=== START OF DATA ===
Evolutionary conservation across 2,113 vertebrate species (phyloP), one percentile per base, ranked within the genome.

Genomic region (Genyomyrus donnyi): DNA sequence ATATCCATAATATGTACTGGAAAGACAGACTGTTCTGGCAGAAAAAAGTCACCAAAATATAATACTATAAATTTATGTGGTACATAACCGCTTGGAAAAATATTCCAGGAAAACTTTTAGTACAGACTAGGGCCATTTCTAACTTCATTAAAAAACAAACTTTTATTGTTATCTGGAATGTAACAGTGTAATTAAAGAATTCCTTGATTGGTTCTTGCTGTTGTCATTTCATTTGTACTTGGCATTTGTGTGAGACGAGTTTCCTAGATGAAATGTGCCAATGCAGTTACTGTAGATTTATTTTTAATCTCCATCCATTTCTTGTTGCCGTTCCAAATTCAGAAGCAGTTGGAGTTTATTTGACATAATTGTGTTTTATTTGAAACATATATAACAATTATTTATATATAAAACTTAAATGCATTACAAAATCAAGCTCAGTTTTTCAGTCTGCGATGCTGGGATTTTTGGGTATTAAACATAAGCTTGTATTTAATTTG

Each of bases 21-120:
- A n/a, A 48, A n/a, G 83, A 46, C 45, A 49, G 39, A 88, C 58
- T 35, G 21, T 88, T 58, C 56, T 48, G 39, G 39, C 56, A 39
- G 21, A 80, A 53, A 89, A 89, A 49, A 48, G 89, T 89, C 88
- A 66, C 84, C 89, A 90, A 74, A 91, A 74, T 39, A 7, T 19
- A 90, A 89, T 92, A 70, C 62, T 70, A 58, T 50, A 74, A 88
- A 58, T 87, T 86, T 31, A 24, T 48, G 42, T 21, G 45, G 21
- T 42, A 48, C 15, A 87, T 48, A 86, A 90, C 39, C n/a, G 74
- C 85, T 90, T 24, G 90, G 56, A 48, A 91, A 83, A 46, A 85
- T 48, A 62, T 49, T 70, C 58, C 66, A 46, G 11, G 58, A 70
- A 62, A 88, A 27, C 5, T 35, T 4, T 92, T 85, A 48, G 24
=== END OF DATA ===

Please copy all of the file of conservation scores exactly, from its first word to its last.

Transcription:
Evolutionary conservation across 2,113 vertebrate species (phyloP), one percentile per base, ranked within the genome.

Genomic region (Genyomyrus donnyi): DNA sequence ATATCCATAATATGTACTGGAAAGACAGACTGTTCTGGCAGAAAAAAGTCACCAAAATATAATACTATAAATTTATGTGGTACATAACCGCTTGGAAAAATATTCCAGGAAAACTTTTAGTACAGACTAGGGCCATTTCTAACTTCATTAAAAAACAAACTTTTATTGTTATCTGGAATGTAACAGTGTAATTAAAGAATTCCTTGATTGGTTCTTGCTGTTGTCATTTCATTTGTACTTGGCATTTGTGTGAGACGAGTTTCCTAGATGAAATGTGCCAATGCAGTTACTGTAGATTTATTTTTAATCTCCATCCATTTCTTGTTGCCGTTCCAAATTCAGAAGCAGTTGGAGTTTATTTGACATAATTGTGTTTTATTTGAAACATATATAACAATTATTTATATATAAAACTTAAATGCATTACAAAATCAAGCTCAGTTTTTCAGTCTGCGATGCTGGGATTTTTGGGTATTAAACATAAGCTTGTATTTAATTTG

Each of bases 21-120:
- A n/a, A 48, A n/a, G 83, A 46, C 45, A 49, G 39, A 88, C 58
- T 35, G 21, T 88, T 58, C 56, T 48, G 39, G 39, C 56, A 39
- G 21, A 80, A 53, A 89, A 89, A 49, A 48, G 89, T 89, C 88
- A 66, C 84, C 89, A 90, A 74, A 91, A 74, T 39, A 7, T 19
- A 90, A 89, T 92, A 70, C 62, T 70, A 58, T 50, A 74, A 88
- A 58, T 87, T 86, T 31, A 24, T 48, G 42, T 21, G 45, G 21
- T 42, A 48, C 15, A 87, T 48, A 86, A 90, C 39, C n/a, G 74
- C 85, T 90, T 24, G 90, G 56, A 48, A 91, A 83, A 46, A 85
- T 48, A 62, T 49, T 70, C 58, C 66, A 46, G 11, G 58, A 70
- A 62, A 88, A 27, C 5, T 35, T 4, T 92, T 85, A 48, G 24